By Ben Smith, Director of the Family and Life Office
Young children are often asked: “What do you want to be when you grow up?” Most children will generally say something like a fireman, a soldier, a hairdresser or a ballet dancer. Some may mention they want to be a mother or a father or you may even hear that they want to be a priest or a nun. But what would your response be if one of your children or grandchildren said they wanted to be a saint?
All Christians are called to holiness and to be saints. St Therese of Lisieux understood this call with perfect clarity. Her “little way” sought to achieve holiness in the ordinary course of her life, trusting in God’s love and mercy. Historically, this concept has not been well understood by the laity in the Church. However in the document, Lumen Gentium from Vatican II, the Christian’s “universal call to holiness is clearly explained. But for most Catholics, a holy person is someone on a holy card, usually a priest or a nun from a bygone age. So how can holiness be described as universal? How can it be considered as achievable by more than just a few elect with superhero like spiritual powers?
The answer is Baptism. The sacrament of Baptism does more than just remove the stains from our soul with a supernatural NapiSan. Through baptism, every Christian becomes a “new creation.” We are reborn and regenerated through grace (Christifideles Laici, 11). Baptism brings us back into relationship with God the Father, as His adopted sons and daughters and into fellowship with Christ as our brother (CL 12). This spiritual adoption enables us to participate in the life of the Trinity. Through baptism we are also anointed by the Holy Spirit who transforms us into spiritual temples (CL 13).
The sacraments, especially baptism, change us in ways that are not linear and iterative but exponential and disruptive. Why then don’t we feel these effects more regularly? How come being a saint is so hard despite the fruits of baptism and the other sacraments? The answer to these questions stem from an unholy trinity of temptations that confuse us in our daily life: the World, the Flesh and the Devil. These three sources of temptations correlate to Jesus’ temptation in the desert.
In terms of the World, Jesus was tempted by the Devil to jump off the temple and be saved by His angels before He hit the ground. This temptation represents the human tendency for self-assertion rather than self-surrender to God the Father.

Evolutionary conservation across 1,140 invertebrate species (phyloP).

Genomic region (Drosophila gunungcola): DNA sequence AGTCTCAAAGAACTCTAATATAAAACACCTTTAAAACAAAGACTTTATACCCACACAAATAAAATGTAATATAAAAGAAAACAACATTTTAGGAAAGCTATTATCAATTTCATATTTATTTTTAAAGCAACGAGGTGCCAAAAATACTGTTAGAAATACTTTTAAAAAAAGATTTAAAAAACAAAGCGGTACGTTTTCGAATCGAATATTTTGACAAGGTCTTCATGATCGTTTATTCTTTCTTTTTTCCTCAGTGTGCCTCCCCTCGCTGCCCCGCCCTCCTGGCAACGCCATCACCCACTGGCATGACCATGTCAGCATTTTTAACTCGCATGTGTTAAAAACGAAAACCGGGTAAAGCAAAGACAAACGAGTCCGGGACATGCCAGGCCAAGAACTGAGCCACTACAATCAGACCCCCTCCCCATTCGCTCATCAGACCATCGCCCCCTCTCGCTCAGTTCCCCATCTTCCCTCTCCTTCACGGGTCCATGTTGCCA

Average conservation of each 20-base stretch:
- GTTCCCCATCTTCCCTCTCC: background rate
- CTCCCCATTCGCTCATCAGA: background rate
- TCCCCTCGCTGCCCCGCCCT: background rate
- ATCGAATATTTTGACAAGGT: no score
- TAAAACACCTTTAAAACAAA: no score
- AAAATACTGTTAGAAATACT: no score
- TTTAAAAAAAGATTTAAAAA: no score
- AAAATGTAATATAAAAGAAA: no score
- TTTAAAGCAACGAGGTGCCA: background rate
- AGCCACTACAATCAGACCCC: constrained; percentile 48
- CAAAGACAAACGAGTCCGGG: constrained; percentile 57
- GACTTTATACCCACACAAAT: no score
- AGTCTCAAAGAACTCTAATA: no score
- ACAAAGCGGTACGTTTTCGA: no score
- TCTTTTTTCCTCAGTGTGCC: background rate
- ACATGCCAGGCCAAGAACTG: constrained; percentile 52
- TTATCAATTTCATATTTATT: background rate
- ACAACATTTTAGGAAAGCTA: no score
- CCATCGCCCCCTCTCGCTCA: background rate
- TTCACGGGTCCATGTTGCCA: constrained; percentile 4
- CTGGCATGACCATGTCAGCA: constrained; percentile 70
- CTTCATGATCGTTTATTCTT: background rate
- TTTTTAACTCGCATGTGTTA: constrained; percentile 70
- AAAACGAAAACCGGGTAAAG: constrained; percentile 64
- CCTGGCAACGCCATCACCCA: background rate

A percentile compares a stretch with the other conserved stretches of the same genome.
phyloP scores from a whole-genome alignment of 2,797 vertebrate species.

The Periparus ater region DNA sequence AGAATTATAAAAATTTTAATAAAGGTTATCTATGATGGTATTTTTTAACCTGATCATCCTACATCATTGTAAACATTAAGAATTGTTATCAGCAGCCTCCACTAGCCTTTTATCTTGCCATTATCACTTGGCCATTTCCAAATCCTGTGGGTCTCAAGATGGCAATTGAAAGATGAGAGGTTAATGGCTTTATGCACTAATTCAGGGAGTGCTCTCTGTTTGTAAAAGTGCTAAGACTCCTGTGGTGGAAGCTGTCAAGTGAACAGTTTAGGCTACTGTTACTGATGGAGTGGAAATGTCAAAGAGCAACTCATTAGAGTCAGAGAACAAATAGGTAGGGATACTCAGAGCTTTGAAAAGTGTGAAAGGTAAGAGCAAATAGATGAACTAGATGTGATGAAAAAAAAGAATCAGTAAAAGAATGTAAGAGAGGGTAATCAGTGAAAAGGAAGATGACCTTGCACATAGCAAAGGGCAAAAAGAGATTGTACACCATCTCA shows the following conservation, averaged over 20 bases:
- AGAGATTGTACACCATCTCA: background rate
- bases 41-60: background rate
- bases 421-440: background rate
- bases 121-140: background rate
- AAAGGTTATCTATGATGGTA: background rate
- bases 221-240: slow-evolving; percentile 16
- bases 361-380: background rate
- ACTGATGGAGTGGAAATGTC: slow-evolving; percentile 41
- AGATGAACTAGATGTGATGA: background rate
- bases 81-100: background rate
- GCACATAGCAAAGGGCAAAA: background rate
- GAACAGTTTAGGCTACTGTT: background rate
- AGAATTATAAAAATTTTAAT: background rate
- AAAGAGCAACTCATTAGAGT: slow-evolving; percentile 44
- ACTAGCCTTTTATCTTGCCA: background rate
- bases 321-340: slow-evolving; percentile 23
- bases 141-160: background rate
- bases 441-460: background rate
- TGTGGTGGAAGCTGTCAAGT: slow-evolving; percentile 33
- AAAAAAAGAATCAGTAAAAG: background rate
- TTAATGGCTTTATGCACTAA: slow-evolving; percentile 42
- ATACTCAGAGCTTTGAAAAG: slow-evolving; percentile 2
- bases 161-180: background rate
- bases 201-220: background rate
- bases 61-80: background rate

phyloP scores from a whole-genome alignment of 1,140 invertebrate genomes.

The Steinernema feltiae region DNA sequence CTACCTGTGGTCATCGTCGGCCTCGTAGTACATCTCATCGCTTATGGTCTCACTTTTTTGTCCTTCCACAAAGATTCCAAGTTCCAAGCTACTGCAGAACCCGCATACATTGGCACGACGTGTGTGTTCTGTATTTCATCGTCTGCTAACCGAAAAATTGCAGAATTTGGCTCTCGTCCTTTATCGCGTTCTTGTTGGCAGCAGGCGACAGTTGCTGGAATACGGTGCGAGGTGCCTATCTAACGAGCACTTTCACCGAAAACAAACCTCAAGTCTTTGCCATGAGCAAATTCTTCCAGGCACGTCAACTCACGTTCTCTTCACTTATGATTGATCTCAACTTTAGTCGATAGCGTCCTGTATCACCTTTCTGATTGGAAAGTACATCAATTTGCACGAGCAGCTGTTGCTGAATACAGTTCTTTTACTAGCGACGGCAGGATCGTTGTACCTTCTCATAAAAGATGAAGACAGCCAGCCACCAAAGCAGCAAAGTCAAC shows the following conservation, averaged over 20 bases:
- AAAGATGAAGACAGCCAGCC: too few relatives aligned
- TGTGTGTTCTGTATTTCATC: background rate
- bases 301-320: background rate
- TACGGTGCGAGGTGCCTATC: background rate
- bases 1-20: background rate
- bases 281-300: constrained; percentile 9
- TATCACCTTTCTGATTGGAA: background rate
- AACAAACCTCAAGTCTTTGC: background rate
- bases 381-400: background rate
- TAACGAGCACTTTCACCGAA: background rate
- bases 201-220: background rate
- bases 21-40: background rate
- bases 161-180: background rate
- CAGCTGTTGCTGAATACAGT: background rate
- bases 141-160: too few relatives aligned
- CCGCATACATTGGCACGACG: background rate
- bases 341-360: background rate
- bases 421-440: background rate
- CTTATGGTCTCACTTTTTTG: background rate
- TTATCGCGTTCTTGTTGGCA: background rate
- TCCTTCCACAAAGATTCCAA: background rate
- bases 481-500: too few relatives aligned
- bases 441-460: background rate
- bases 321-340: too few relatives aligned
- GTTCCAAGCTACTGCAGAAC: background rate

The Flesh is another source of temptation. Jesus was tempted by the Devil to make bread out of stones to satisfy his hunger. While there is nothing wrong with eating, our human appetites can become addictions of one form or another and this weakness originates from the Fall of Adam and Eve. The Holy Spirit helps transform our hearts so that we are truly free to love God and our neighbour.
The Devil tempted Jesus to worship him in exchange for wealth and fame. We often don’t realise how we can make false gods in our life. Sometimes we can get overly attached to things that we know are not good for us such as sex/pornography, drugs or money. But this can also apply to things that are not bad in themselves like a career, a possession, a certain status or even our child or spouse. Once we give these priority over God, we are on the way to idolatry.
Being a saint and living out our vocation to holiness is a matter of keeping our eyes and hearts focussed on the Holy Trinity not the unholy trinity. But we can’t do this on our own.
Regular attendance at Mass (even during the week) and the sacrament of reconciliation are vital for deepening our relationship with the Holy Trinity. Prayer and cultivating a spirit of silence bring us into intimate contact with God. The reading of Sacred Scripture is critical to enriching our prayer throughout the day. Being part of a faith community in our family, parish or elsewhere is also important as we need the support and encouragement of like-minded companions to share our spiritual journey. It is in community that we become aware of the needs and struggles of other so we can pour out to them the spiritual gifts and mercy we have received from God.
So what do you want to be when you grow up?